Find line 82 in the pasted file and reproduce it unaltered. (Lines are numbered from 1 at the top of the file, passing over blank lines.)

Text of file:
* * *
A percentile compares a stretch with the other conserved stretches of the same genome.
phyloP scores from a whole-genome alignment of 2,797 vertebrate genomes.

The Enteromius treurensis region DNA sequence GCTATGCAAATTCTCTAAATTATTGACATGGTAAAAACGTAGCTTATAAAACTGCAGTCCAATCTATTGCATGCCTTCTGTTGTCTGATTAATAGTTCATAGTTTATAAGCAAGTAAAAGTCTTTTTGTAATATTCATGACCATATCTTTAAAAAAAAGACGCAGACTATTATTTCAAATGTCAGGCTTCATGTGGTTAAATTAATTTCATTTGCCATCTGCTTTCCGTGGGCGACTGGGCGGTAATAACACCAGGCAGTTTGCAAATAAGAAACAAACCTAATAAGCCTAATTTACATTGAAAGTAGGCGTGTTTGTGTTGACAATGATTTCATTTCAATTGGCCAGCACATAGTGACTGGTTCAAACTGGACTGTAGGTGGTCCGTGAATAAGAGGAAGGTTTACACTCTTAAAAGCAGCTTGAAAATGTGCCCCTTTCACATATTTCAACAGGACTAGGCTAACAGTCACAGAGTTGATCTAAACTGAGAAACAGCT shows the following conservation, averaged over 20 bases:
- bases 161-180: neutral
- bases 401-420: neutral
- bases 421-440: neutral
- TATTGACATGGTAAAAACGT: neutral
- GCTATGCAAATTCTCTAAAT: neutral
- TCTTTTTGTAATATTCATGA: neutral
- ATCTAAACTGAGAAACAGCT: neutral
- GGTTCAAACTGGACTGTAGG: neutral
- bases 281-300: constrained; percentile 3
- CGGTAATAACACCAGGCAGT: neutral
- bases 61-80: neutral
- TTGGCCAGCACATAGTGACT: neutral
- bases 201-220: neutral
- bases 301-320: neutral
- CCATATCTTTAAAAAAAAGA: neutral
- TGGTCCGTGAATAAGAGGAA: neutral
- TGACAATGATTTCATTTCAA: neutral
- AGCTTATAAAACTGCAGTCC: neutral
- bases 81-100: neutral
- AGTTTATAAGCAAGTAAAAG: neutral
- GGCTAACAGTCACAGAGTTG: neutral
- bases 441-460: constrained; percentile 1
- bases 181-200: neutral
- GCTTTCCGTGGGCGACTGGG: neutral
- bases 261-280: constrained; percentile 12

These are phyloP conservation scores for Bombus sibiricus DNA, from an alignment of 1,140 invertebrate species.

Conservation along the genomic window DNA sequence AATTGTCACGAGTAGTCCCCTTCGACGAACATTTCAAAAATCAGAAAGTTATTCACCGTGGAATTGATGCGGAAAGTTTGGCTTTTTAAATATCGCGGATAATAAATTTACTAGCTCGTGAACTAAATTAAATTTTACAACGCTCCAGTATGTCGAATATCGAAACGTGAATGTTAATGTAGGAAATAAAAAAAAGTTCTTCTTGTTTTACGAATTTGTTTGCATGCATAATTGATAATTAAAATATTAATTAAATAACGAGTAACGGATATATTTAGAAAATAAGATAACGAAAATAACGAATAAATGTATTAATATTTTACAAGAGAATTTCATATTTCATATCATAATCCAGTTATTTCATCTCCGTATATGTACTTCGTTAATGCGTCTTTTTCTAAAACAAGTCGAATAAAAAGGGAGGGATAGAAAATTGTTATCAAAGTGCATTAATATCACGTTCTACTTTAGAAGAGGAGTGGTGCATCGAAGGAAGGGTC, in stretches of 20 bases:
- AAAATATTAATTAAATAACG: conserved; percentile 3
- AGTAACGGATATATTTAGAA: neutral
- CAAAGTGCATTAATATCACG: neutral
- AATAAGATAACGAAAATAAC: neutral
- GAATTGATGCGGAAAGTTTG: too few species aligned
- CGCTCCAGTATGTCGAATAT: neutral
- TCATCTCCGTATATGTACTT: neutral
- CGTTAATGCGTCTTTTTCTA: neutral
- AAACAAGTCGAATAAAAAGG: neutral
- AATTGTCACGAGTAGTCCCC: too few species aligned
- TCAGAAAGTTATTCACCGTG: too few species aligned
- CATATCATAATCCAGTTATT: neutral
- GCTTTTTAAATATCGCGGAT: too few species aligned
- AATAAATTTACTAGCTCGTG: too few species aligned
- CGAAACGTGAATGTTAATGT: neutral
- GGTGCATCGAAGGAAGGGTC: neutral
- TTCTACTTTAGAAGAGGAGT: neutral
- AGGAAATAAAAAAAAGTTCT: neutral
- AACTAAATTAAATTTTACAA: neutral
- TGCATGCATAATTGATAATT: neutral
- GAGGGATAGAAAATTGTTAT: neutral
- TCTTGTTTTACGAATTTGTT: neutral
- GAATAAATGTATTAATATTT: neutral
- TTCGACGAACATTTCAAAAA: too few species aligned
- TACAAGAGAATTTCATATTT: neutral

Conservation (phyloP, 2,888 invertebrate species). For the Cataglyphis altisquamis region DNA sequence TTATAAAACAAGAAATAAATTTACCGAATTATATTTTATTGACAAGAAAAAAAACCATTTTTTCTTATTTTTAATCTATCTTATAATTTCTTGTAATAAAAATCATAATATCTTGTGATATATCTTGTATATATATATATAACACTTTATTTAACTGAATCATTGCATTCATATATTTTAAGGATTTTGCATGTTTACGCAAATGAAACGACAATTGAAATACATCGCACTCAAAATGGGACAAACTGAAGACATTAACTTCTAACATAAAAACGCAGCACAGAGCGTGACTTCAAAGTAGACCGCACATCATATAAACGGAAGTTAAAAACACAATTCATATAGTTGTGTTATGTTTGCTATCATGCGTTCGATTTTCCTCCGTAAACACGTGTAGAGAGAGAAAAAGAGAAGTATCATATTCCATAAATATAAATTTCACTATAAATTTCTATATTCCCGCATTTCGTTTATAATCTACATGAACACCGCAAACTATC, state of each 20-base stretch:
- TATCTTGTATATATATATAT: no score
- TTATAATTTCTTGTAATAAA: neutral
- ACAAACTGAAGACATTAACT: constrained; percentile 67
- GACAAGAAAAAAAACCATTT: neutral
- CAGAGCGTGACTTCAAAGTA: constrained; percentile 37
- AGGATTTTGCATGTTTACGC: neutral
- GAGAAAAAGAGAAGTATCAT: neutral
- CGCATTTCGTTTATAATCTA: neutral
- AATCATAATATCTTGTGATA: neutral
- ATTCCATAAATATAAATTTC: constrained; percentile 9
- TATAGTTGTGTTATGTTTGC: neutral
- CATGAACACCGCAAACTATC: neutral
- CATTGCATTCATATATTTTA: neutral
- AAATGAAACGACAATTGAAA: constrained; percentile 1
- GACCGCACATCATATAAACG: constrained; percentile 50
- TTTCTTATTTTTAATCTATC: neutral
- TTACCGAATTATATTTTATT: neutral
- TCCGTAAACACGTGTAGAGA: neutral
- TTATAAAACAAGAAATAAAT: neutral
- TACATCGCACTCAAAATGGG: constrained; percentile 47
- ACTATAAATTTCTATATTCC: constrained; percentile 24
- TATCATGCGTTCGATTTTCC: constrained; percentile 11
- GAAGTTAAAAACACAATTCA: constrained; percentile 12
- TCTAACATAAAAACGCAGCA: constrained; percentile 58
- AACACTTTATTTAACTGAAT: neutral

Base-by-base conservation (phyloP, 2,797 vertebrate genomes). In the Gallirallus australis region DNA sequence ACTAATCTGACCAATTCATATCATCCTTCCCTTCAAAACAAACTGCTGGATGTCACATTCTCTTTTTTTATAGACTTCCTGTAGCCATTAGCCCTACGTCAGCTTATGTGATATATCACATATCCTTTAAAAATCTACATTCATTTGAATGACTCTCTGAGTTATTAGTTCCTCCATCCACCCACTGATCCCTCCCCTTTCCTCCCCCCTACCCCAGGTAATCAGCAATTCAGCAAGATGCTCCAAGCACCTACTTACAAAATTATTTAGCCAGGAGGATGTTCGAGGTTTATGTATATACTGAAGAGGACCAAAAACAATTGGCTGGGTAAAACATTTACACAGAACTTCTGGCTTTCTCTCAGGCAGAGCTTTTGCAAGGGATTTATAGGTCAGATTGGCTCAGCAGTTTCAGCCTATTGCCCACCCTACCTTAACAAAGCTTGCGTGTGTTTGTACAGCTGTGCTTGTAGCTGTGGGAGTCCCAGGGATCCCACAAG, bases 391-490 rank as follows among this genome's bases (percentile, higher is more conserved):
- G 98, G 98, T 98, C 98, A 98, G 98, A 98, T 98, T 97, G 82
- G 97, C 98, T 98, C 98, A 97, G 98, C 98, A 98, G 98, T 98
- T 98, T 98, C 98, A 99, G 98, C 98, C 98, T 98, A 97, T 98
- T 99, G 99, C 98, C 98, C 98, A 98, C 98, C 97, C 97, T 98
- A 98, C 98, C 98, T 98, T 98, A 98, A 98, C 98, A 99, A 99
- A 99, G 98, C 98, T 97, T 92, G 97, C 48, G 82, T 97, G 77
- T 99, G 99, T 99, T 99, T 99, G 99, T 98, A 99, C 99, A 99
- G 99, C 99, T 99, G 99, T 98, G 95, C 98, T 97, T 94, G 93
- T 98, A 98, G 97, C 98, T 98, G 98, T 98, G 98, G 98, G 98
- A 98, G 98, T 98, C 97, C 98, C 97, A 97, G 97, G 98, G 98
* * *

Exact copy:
Base-by-base conservation (phyloP, 2,797 vertebrate genomes). In the Gallirallus australis region DNA sequence ACTAATCTGACCAATTCATATCATCCTTCCCTTCAAAACAAACTGCTGGATGTCACATTCTCTTTTTTTATAGACTTCCTGTAGCCATTAGCCCTACGTCAGCTTATGTGATATATCACATATCCTTTAAAAATCTACATTCATTTGAATGACTCTCTGAGTTATTAGTTCCTCCATCCACCCACTGATCCCTCCCCTTTCCTCCCCCCTACCCCAGGTAATCAGCAATTCAGCAAGATGCTCCAAGCACCTACTTACAAAATTATTTAGCCAGGAGGATGTTCGAGGTTTATGTATATACTGAAGAGGACCAAAAACAATTGGCTGGGTAAAACATTTACACAGAACTTCTGGCTTTCTCTCAGGCAGAGCTTTTGCAAGGGATTTATAGGTCAGATTGGCTCAGCAGTTTCAGCCTATTGCCCACCCTACCTTAACAAAGCTTGCGTGTGTTTGTACAGCTGTGCTTGTAGCTGTGGGAGTCCCAGGGATCCCACAAG, bases 391-490 rank as follows among this genome's bases (percentile, higher is more conserved):